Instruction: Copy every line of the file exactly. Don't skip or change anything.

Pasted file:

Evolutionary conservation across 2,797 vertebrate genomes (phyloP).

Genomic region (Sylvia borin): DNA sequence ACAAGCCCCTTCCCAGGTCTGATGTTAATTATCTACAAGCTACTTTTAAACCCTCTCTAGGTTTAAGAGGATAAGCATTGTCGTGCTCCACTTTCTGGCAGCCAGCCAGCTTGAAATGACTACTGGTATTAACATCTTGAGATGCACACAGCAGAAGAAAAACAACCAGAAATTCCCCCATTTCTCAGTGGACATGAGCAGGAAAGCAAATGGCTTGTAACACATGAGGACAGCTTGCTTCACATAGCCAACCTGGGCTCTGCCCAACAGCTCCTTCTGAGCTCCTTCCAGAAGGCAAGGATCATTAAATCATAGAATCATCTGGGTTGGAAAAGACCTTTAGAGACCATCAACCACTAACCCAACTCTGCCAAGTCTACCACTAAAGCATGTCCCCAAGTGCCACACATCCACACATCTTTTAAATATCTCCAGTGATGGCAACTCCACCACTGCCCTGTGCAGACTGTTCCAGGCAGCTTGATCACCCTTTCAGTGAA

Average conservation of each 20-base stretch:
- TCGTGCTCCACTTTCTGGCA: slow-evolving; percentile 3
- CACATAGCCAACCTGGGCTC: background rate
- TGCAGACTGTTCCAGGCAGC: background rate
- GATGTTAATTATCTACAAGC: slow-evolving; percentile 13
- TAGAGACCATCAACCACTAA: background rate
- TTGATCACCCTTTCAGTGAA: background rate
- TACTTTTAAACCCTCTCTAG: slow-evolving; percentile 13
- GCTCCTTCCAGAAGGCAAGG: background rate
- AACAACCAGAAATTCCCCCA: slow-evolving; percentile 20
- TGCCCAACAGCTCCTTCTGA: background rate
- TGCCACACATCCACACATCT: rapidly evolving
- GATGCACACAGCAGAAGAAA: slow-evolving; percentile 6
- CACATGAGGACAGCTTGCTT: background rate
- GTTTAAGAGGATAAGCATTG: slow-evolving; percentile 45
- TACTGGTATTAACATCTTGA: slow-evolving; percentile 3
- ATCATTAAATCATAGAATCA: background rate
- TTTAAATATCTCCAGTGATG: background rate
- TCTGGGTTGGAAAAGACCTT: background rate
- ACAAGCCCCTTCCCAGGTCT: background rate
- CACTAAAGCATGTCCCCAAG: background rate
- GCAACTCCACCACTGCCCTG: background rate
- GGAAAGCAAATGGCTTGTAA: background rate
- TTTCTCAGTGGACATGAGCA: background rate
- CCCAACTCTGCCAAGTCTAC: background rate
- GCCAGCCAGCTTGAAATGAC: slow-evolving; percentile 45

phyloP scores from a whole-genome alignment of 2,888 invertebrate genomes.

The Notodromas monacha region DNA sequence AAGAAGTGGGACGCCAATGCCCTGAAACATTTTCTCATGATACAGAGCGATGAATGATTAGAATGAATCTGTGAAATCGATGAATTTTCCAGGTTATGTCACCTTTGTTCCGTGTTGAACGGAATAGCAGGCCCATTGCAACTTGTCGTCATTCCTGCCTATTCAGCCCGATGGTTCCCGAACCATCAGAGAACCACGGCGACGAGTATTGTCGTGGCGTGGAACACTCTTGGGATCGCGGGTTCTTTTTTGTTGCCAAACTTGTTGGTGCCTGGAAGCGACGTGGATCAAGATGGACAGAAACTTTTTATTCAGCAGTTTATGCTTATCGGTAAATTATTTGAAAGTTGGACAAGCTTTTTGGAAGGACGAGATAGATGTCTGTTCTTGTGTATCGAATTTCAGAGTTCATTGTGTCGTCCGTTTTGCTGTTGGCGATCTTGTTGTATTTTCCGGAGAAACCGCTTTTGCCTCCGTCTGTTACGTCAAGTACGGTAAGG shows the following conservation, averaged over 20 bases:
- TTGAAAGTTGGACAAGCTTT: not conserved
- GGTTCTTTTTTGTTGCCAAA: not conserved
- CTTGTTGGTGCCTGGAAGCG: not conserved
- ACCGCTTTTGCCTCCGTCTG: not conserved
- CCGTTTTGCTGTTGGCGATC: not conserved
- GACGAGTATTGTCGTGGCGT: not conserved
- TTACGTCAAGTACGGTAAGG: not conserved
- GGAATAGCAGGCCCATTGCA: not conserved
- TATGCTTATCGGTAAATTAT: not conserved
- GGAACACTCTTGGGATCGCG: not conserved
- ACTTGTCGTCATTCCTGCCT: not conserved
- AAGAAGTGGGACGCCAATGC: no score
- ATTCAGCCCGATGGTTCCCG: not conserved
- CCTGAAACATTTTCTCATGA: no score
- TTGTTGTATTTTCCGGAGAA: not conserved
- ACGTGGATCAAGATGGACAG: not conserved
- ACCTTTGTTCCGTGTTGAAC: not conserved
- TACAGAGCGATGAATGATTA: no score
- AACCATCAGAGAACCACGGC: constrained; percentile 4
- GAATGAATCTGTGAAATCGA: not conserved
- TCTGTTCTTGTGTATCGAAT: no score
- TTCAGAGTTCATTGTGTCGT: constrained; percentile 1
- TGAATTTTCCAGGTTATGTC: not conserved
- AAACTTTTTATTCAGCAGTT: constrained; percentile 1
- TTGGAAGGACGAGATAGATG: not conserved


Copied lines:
Evolutionary conservation across 2,797 vertebrate genomes (phyloP).

Genomic region (Sylvia borin): DNA sequence ACAAGCCCCTTCCCAGGTCTGATGTTAATTATCTACAAGCTACTTTTAAACCCTCTCTAGGTTTAAGAGGATAAGCATTGTCGTGCTCCACTTTCTGGCAGCCAGCCAGCTTGAAATGACTACTGGTATTAACATCTTGAGATGCACACAGCAGAAGAAAAACAACCAGAAATTCCCCCATTTCTCAGTGGACATGAGCAGGAAAGCAAATGGCTTGTAACACATGAGGACAGCTTGCTTCACATAGCCAACCTGGGCTCTGCCCAACAGCTCCTTCTGAGCTCCTTCCAGAAGGCAAGGATCATTAAATCATAGAATCATCTGGGTTGGAAAAGACCTTTAGAGACCATCAACCACTAACCCAACTCTGCCAAGTCTACCACTAAAGCATGTCCCCAAGTGCCACACATCCACACATCTTTTAAATATCTCCAGTGATGGCAACTCCACCACTGCCCTGTGCAGACTGTTCCAGGCAGCTTGATCACCCTTTCAGTGAA

Average conservation of each 20-base stretch:
- TCGTGCTCCACTTTCTGGCA: slow-evolving; percentile 3
- CACATAGCCAACCTGGGCTC: background rate
- TGCAGACTGTTCCAGGCAGC: background rate
- GATGTTAATTATCTACAAGC: slow-evolving; percentile 13
- TAGAGACCATCAACCACTAA: background rate
- TTGATCACCCTTTCAGTGAA: background rate
- TACTTTTAAACCCTCTCTAG: slow-evolving; percentile 13
- GCTCCTTCCAGAAGGCAAGG: background rate
- AACAACCAGAAATTCCCCCA: slow-evolving; percentile 20
- TGCCCAACAGCTCCTTCTGA: background rate
- TGCCACACATCCACACATCT: rapidly evolving
- GATGCACACAGCAGAAGAAA: slow-evolving; percentile 6
- CACATGAGGACAGCTTGCTT: background rate
- GTTTAAGAGGATAAGCATTG: slow-evolving; percentile 45
- TACTGGTATTAACATCTTGA: slow-evolving; percentile 3
- ATCATTAAATCATAGAATCA: background rate
- TTTAAATATCTCCAGTGATG: background rate
- TCTGGGTTGGAAAAGACCTT: background rate
- ACAAGCCCCTTCCCAGGTCT: background rate
- CACTAAAGCATGTCCCCAAG: background rate
- GCAACTCCACCACTGCCCTG: background rate
- GGAAAGCAAATGGCTTGTAA: background rate
- TTTCTCAGTGGACATGAGCA: background rate
- CCCAACTCTGCCAAGTCTAC: background rate
- GCCAGCCAGCTTGAAATGAC: slow-evolving; percentile 45

phyloP scores from a whole-genome alignment of 2,888 invertebrate genomes.

The Notodromas monacha region DNA sequence AAGAAGTGGGACGCCAATGCCCTGAAACATTTTCTCATGATACAGAGCGATGAATGATTAGAATGAATCTGTGAAATCGATGAATTTTCCAGGTTATGTCACCTTTGTTCCGTGTTGAACGGAATAGCAGGCCCATTGCAACTTGTCGTCATTCCTGCCTATTCAGCCCGATGGTTCCCGAACCATCAGAGAACCACGGCGACGAGTATTGTCGTGGCGTGGAACACTCTTGGGATCGCGGGTTCTTTTTTGTTGCCAAACTTGTTGGTGCCTGGAAGCGACGTGGATCAAGATGGACAGAAACTTTTTATTCAGCAGTTTATGCTTATCGGTAAATTATTTGAAAGTTGGACAAGCTTTTTGGAAGGACGAGATAGATGTCTGTTCTTGTGTATCGAATTTCAGAGTTCATTGTGTCGTCCGTTTTGCTGTTGGCGATCTTGTTGTATTTTCCGGAGAAACCGCTTTTGCCTCCGTCTGTTACGTCAAGTACGGTAAGG shows the following conservation, averaged over 20 bases:
- TTGAAAGTTGGACAAGCTTT: not conserved
- GGTTCTTTTTTGTTGCCAAA: not conserved
- CTTGTTGGTGCCTGGAAGCG: not conserved
- ACCGCTTTTGCCTCCGTCTG: not conserved
- CCGTTTTGCTGTTGGCGATC: not conserved
- GACGAGTATTGTCGTGGCGT: not conserved
- TTACGTCAAGTACGGTAAGG: not conserved
- GGAATAGCAGGCCCATTGCA: not conserved
- TATGCTTATCGGTAAATTAT: not conserved
- GGAACACTCTTGGGATCGCG: not conserved
- ACTTGTCGTCATTCCTGCCT: not conserved
- AAGAAGTGGGACGCCAATGC: no score
- ATTCAGCCCGATGGTTCCCG: not conserved
- CCTGAAACATTTTCTCATGA: no score
- TTGTTGTATTTTCCGGAGAA: not conserved
- ACGTGGATCAAGATGGACAG: not conserved
- ACCTTTGTTCCGTGTTGAAC: not conserved
- TACAGAGCGATGAATGATTA: no score
- AACCATCAGAGAACCACGGC: constrained; percentile 4
- GAATGAATCTGTGAAATCGA: not conserved
- TCTGTTCTTGTGTATCGAAT: no score
- TTCAGAGTTCATTGTGTCGT: constrained; percentile 1
- TGAATTTTCCAGGTTATGTC: not conserved
- AAACTTTTTATTCAGCAGTT: constrained; percentile 1
- TTGGAAGGACGAGATAGATG: not conserved